Home: The Story of Maine
They Came by Sea

Lesson #1: Design a Transportation Stamp

For use with Classroom Modules 1 and 2

Alignment with the Maine Learning Results:
Guiding Principles:

A CLEAR AND EFFECTIVE COMMUNICATOR
Uses oral, written, visual, artistic, and technological modes of expression.
Reads, listens to, and interprets messages from multiple sources

A SELF-DIRECTED AND LIFE-LONG LEARNER
Finds and uses information from libraries, electronic databases, and other resources.

A COLLABORATIVE AND QUALITY WORKER
Demonstrates reliability, flexibility, and concern for quality.

Social Studies

HISTORY
B. HISTORICAL KNOWLEDGE, CONCEPTS, AND PATTERNS
Students will develop historical knowledge of major events, people, and enduring themes in the United States, in Maine, and throughout world history. Students will be able to:

MIDDLE GRADES 5-8
Demonstrate an understanding of selected themes in Maine, United States, and world history (e.g. revolution, technological innovation, migration).

ECONOMICS
A. INTERNATIONAL TRADE AND GLOBAL INTERDEPENDENCE
Students will understand the patterns and results of international trade. Students will be able to:

MIDDLE GRADES 5-8
Describe how changes in transportation and communication technologies have affected trade over time.

 

Students will:

Background Information: New transportation technologies have had a tremendous influence on Maine’s economic and cultural development. As wooden sailing ships became more efficient and were able to carry more cargo, Maine’s ports became important centers of trade for the developing United States in the mid-1800s. After the invention of the steam engine, steamboats could transport tourists more quickly and more reliably than sailboats, so Maine’s tourist trade began to boom. As railroads were built, Maine’s towns and cities became more interconnected than they had ever been before. Farmers were able to ship potatoes and other crops via train to markets in Massachusetts and elsewhere. Lumber companies began to haul logs on railroads built specifically for logging. Tourists could travel much more easily to camps in the northern Maine woods. After the invention of the automobile, a different kind of tourist began to frequent Maine’s roads—the weekender. In a sense, the history of transportation illuminates the history of Maine. In this lesson, students will explore these different forms of transportation and how they have affected Maine’s development.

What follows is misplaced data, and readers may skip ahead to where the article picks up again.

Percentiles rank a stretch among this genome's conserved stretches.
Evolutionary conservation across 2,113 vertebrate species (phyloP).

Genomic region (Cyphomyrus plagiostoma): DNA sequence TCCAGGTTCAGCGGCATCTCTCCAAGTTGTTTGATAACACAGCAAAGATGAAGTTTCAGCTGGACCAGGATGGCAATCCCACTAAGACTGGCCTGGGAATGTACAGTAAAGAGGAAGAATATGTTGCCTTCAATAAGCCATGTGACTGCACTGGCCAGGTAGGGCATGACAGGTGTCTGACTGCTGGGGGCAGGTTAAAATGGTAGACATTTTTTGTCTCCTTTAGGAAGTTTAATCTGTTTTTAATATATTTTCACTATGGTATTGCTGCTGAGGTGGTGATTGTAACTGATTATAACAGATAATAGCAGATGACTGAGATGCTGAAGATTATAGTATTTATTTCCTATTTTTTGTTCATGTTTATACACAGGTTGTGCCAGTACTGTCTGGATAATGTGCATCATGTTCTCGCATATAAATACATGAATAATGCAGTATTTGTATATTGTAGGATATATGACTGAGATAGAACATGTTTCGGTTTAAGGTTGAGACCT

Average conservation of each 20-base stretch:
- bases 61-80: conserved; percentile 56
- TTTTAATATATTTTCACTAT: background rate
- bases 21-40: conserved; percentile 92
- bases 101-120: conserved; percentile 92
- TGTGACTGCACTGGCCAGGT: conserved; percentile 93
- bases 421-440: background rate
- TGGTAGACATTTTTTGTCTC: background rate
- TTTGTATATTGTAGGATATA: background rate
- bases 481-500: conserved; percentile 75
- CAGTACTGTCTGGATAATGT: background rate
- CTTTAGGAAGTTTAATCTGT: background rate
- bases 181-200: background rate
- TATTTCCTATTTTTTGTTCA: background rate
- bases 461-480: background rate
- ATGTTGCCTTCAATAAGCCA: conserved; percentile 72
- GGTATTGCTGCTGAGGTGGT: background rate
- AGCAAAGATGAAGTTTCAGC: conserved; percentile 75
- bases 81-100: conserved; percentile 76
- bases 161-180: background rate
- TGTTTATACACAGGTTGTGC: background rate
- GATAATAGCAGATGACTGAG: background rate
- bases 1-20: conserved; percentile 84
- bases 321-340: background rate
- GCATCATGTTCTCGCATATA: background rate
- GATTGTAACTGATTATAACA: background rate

Timing: 3-4 weeks, with time both inside and outside of class to complete the project

Materials:

Procedure:

  1. Watch They Came by Sea with students. Discuss with them the different forms of transportation by sea that are represented in the video. Ask students to identify how the era of the wooden sailing ship affected Maine’s economy. What kinds of jobs could Mainers get on these ships? What kinds of cargo did the ships bring to Maine? How did the invention of the steamship change travel on the Maine coast? How did it affect the tourist industry?
  2. Ask students to think of all the forms of transportation that might have had an impact on Maine’s history and economy. Make a list on the board. Some suggested ones are:
  3. Trains Trolleys
    Automobiles Steamboats
    Planes Horse and buggy
    Canoe Sailing ship
    Canals  

  4. Tell students their services are needed to help choose one of these forms of transportation to appear on a postage stamp as a part of the U.S. Postal Service’s Transportation in the United States series. The federal government has appointed committees in each state to choose a form of transportation that has most influenced their state, and to design the stamp featuring this form of transportation. See Assignment Sheet #1 for details.
  5. Break students into groups of 3 or 4. Have them choose roles within each group, in order to distribute the responsibility for the project. See Assignment Sheet #1 for details.
  6. Give students enough time in class and at home to complete the research, the writing, and the preparation for their presentation (2-3 weeks). Make sure they are aware of the expectations from the beginning of the assignment. Have them evaluate themselves according to the Grading Rubric; then evaluate them using the same rubric.

Extensions:

Suggested Internet Sites:

Suggested Print Resources:

General Transportation Histories:

Maine/New England Transportation Histories: